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Why John Paul II loved skiing in the mountains

This article is reserved for Aleteia Premium members


Philip Kosloski - published on 02/06/22

Known as the “Daredevil of the Tatras,” St. John Paul II once quipped that "It’s unbecoming for a cardinal to ski badly."

One of the most widely known hobbies of St. John Paul II was his love of skiing. He developed a love of skiing in his 30s and kept skiing as a priest, bishop, cardinal, and even pope.

John Paul II would often “escape” from the Vatican to go skiing and in his early years was known as the “Daredevil of the Tatras,” referring to his skill skiing on the Tatra mountains in Poland.

One question that isn’t always asked is why John Paul II skied so much. Was there a particular reason why he loved it?

When celebrating Mass in 1979 in Nowy Targ, near the Tatra mountains, he spoke about the power of nature to help us discover who we are and our place in the world.

Here, in this place at Nowy Targ, I wish to speak of the Polish land, because here it shows itself particularly beautiful and rich in landscapes. Man needs the beauty of nature, and so it is not surprising that people come here from various parts of Poland and from abroad. They come both in summer and in winter. They seek rest. They want to find themselves again through contact with natureThey want to rebuild their energies through the wholesome physical exercise of walking, climbing and skiing

John Paul II firmly believed that a person could encounter God in creation, as he explained in a general audience in 2000.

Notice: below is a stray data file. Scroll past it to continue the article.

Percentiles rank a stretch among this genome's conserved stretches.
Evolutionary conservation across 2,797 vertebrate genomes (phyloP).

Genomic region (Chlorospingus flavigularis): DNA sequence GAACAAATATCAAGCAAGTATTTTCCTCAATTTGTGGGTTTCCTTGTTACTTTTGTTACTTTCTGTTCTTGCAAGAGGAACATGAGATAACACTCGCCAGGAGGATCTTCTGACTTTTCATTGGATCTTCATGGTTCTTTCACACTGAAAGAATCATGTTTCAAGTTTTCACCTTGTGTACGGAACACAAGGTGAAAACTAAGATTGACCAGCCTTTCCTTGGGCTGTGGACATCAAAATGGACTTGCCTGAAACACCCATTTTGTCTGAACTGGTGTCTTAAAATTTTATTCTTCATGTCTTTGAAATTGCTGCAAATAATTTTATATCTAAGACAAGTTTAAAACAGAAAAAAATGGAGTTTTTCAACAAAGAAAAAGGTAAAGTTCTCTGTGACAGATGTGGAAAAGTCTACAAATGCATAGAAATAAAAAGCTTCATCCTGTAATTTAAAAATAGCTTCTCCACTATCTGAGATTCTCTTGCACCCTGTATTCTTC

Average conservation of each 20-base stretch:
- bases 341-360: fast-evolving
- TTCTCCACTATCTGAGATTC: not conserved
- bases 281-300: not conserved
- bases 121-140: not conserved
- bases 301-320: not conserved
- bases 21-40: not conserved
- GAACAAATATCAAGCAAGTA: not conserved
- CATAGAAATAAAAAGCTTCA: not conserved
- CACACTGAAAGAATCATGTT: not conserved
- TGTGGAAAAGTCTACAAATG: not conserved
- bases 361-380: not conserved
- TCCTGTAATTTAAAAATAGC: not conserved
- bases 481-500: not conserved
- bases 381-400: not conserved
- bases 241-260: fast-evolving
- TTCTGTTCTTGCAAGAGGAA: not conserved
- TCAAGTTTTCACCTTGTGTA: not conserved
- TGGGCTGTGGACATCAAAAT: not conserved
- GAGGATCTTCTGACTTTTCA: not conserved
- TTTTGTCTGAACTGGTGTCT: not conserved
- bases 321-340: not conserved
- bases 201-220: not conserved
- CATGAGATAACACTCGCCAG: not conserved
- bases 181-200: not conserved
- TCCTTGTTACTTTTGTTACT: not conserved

We can ask ourselves how it is possible in Christian experience for contemplation of the Trinity to be fostered through creation, discerning there not only the reflection of the one God in a generic sense, but also the marks of the individual divine persons … So when we contemplate with wonder the universe in its grandeur and beauty, we must praise the whole Trinity, but in a special way our thoughts turn to the Father from whom everything flows, as the source and fullness of being itself.

This same topic came to his mind when speaking to an International Conference of Ski Instructors in 1993.

Returning to nature, escaping for a while from the pressing and sometimes obsessive rhythm of the cities, allows us to listen to that ancient and ever new language which, through the path of beauty, lifts man to the threshold of the Mystery. Oh, if we could keep enough silence around us and within us to hear this language and let it speak to our hearts! … Whoever meets, on the whiteness of the snow, your mastery as a professional skier, not only will they learn the ability and thrill of intrepid darting, but even more they will draw from it the need for a life inspired by transparency and inner balance. Be a ski instructor, but also a life teacher.

Being on a mountain helped St. John Paul II encounter God and listen to his voice in the silence and solitude of creation.

It is no surprise that he went so frequently to the mountains and kept going until he was physically unable to.

For John Paul II, skiing wasn’t simply a fun activity, but it was a spiritual experience, one where he found peace in his soul.

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